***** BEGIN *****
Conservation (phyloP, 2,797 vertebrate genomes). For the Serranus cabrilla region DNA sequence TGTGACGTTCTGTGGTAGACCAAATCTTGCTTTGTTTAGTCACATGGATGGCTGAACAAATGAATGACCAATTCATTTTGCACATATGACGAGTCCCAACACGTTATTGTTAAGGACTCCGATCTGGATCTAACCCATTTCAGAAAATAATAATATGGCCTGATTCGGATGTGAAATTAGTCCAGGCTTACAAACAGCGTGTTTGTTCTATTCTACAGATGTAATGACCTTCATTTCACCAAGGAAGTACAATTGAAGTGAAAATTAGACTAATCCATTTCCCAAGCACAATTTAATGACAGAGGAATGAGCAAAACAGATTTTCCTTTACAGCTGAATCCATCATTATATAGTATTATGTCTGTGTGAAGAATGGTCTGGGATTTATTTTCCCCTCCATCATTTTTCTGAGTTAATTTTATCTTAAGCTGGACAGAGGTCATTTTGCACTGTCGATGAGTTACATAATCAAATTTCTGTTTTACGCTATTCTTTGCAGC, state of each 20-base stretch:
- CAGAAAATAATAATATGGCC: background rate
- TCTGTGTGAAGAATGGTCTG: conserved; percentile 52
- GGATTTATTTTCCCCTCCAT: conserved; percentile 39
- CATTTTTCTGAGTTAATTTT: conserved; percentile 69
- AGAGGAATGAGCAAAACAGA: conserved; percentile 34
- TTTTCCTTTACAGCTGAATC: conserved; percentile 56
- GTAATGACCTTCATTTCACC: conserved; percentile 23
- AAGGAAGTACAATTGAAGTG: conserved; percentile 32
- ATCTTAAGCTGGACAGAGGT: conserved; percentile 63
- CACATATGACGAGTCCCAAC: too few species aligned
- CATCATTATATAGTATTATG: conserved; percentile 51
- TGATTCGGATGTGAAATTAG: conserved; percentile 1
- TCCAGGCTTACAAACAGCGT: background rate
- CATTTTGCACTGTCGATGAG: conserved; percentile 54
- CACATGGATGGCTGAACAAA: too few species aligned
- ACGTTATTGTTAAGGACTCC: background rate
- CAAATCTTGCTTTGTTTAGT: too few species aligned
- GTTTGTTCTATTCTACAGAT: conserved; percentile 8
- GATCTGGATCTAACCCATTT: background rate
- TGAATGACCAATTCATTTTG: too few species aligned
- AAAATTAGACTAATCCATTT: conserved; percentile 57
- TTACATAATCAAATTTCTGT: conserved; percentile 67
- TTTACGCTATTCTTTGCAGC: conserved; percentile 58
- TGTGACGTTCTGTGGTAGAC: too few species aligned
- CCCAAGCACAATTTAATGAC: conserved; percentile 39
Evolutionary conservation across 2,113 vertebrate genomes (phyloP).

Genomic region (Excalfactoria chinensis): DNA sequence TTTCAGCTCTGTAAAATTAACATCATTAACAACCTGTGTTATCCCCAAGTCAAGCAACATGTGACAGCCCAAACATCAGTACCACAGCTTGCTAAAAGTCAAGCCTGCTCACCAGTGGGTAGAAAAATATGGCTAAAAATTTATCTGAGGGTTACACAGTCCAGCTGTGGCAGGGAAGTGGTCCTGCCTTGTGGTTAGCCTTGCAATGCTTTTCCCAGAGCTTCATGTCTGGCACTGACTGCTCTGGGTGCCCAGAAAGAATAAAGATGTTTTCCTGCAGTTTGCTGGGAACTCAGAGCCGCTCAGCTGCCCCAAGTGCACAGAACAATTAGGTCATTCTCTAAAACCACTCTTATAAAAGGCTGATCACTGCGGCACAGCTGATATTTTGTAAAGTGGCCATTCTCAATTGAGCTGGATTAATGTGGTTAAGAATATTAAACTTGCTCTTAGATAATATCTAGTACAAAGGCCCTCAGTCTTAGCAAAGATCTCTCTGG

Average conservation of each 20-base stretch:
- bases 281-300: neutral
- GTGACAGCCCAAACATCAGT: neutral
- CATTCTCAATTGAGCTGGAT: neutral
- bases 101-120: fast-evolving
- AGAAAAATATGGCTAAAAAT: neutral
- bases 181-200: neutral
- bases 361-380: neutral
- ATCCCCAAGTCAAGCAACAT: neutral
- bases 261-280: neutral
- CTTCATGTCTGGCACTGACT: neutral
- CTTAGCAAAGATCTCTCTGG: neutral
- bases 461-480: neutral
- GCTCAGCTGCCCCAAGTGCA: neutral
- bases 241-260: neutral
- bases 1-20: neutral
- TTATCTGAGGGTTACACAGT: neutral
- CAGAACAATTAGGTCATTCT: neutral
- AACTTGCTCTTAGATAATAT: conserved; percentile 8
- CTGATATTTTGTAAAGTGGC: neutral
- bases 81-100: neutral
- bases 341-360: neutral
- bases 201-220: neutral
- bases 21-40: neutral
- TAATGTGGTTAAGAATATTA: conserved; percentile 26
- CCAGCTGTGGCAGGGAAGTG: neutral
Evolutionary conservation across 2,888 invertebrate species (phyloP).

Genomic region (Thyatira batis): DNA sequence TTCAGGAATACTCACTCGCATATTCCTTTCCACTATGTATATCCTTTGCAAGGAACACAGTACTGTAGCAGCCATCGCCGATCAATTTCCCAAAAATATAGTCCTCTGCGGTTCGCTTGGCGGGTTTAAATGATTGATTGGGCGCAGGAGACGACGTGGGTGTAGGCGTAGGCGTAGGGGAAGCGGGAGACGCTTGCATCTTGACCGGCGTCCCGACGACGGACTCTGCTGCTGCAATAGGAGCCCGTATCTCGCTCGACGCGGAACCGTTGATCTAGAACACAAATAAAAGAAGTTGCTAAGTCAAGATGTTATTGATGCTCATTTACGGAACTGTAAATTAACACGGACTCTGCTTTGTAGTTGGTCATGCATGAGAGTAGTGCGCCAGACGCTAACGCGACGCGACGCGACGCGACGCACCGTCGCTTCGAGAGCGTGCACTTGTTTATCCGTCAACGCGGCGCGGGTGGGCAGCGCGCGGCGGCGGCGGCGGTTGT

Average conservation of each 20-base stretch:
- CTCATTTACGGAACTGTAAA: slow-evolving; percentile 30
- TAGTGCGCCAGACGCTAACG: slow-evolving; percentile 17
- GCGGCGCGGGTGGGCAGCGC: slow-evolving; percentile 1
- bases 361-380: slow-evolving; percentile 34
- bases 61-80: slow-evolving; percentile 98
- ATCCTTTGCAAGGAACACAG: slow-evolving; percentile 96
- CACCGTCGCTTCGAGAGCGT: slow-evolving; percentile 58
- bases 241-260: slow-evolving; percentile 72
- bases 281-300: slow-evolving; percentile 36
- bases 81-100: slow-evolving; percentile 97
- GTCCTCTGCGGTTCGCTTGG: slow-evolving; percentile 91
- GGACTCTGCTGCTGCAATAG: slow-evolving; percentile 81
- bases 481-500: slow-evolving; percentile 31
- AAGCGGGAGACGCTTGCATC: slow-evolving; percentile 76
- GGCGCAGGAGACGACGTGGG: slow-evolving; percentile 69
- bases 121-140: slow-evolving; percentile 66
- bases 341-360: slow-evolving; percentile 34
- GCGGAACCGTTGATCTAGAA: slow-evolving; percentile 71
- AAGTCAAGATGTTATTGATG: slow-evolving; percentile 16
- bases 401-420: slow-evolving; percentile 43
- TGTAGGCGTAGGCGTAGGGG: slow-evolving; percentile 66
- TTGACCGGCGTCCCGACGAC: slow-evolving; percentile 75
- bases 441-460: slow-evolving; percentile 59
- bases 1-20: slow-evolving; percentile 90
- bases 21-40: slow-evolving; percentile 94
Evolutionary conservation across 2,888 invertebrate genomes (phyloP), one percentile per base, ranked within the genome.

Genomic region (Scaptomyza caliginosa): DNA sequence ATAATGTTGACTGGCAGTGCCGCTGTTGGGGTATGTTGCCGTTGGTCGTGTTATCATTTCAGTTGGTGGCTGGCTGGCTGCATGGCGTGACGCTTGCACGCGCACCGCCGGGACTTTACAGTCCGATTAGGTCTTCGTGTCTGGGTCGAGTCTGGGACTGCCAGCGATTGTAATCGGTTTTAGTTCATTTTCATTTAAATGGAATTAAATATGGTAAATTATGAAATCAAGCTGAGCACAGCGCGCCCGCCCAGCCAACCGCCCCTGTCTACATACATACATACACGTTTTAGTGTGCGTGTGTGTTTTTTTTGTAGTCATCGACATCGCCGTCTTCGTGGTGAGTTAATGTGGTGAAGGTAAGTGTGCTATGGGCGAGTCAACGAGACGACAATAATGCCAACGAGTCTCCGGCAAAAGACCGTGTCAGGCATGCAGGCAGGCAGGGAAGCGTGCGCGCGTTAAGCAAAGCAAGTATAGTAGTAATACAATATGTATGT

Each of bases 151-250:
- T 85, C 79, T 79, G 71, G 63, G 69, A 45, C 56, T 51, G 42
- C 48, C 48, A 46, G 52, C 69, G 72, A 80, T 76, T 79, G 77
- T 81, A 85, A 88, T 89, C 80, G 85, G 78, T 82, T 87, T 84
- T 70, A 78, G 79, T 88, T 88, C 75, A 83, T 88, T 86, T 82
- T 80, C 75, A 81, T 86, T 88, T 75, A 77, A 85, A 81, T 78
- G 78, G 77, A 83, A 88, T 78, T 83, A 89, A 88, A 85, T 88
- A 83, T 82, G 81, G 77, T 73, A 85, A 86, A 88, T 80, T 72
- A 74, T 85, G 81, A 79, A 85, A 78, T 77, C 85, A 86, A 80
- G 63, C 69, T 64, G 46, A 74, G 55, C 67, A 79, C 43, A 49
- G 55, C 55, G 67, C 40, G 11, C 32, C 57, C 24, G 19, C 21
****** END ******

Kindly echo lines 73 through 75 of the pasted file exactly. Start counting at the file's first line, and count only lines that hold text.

- bases 121-140: slow-evolving; percentile 66
- bases 341-360: slow-evolving; percentile 34
- GCGGAACCGTTGATCTAGAA: slow-evolving; percentile 71